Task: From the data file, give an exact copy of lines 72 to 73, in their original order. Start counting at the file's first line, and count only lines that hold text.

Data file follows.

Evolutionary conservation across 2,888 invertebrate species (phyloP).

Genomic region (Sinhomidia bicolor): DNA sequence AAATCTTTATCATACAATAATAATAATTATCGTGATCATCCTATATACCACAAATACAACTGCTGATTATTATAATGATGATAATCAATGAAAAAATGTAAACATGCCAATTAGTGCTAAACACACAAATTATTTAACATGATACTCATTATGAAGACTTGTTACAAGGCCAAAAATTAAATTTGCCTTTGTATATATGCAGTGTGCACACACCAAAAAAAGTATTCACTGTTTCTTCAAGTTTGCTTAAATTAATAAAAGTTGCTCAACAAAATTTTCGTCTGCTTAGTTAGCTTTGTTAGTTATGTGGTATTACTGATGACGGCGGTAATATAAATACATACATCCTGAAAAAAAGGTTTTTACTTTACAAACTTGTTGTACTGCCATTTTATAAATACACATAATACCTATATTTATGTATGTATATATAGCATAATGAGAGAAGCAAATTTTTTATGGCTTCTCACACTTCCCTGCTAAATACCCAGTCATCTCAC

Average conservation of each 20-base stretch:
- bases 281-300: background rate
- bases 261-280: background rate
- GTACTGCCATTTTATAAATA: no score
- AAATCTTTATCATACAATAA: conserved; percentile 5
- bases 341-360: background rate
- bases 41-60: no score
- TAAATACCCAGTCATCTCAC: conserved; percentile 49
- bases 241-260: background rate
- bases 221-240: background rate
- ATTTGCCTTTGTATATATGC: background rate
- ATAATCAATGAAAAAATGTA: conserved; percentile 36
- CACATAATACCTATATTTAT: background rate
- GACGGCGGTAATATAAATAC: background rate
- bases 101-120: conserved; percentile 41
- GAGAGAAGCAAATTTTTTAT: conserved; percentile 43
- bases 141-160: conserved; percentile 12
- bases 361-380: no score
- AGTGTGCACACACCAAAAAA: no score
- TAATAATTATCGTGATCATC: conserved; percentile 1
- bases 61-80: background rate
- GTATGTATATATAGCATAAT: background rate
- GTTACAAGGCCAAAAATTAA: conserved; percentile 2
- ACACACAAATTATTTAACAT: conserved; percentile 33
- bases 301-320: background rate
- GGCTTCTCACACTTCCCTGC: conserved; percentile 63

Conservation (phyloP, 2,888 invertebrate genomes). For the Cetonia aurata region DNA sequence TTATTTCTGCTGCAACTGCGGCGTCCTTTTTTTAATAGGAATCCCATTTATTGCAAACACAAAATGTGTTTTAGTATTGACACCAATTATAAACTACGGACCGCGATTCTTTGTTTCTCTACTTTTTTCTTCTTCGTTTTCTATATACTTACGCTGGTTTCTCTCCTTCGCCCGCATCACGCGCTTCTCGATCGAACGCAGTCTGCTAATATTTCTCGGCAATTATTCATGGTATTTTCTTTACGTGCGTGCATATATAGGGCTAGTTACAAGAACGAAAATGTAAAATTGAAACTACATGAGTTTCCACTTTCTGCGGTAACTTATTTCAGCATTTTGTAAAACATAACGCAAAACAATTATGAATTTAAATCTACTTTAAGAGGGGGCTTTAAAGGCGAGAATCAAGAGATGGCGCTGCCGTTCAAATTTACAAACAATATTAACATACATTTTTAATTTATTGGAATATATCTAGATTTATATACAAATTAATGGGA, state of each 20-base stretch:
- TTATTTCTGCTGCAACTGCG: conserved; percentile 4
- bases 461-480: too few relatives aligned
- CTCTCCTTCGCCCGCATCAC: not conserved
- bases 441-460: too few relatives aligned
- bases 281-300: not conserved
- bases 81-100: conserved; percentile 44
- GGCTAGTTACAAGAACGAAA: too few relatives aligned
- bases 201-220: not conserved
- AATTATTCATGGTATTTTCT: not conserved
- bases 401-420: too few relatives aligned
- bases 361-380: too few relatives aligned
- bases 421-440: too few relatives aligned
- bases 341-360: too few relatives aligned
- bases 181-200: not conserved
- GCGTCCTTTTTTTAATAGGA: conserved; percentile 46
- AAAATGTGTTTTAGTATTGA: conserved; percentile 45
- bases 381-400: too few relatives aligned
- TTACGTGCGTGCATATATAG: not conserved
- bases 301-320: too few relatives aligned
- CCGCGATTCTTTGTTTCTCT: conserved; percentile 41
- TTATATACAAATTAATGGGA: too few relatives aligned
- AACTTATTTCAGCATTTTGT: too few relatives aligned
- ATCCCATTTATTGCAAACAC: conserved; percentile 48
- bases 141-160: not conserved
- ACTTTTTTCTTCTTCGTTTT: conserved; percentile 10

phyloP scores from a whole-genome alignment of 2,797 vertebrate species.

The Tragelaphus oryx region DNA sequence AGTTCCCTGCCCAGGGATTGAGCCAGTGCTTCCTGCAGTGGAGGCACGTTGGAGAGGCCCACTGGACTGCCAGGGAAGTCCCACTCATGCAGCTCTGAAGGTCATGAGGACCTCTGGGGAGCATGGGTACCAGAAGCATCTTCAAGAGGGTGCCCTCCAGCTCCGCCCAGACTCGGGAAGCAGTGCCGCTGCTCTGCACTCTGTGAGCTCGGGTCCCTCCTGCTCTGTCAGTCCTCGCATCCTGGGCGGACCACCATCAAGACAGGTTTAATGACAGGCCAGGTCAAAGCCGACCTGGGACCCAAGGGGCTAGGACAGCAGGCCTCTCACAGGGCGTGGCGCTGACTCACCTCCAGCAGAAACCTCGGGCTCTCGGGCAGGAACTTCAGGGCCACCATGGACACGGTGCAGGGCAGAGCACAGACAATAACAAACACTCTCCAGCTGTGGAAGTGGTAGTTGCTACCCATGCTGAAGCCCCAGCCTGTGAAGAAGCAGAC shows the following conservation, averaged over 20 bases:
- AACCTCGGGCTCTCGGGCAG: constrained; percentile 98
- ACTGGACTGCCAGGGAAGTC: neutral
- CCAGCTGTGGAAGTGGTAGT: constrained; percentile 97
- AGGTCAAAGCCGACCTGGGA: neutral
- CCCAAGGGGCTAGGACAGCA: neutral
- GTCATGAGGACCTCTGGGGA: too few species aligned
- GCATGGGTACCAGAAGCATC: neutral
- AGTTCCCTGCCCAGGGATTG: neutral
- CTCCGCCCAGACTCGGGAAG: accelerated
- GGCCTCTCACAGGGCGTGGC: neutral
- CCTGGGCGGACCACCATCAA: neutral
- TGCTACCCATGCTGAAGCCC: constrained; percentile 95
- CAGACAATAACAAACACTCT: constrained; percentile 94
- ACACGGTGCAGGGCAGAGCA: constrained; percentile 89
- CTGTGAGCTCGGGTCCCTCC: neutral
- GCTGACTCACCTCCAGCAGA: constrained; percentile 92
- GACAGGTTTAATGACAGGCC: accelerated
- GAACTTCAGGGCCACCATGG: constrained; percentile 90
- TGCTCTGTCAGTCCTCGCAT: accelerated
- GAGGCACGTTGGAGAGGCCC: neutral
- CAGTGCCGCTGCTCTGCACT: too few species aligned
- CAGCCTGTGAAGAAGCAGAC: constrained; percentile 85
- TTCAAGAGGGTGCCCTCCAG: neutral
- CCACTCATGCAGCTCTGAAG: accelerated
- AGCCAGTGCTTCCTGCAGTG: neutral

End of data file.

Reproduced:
- GCTGACTCACCTCCAGCAGA: constrained; percentile 92
- GACAGGTTTAATGACAGGCC: accelerated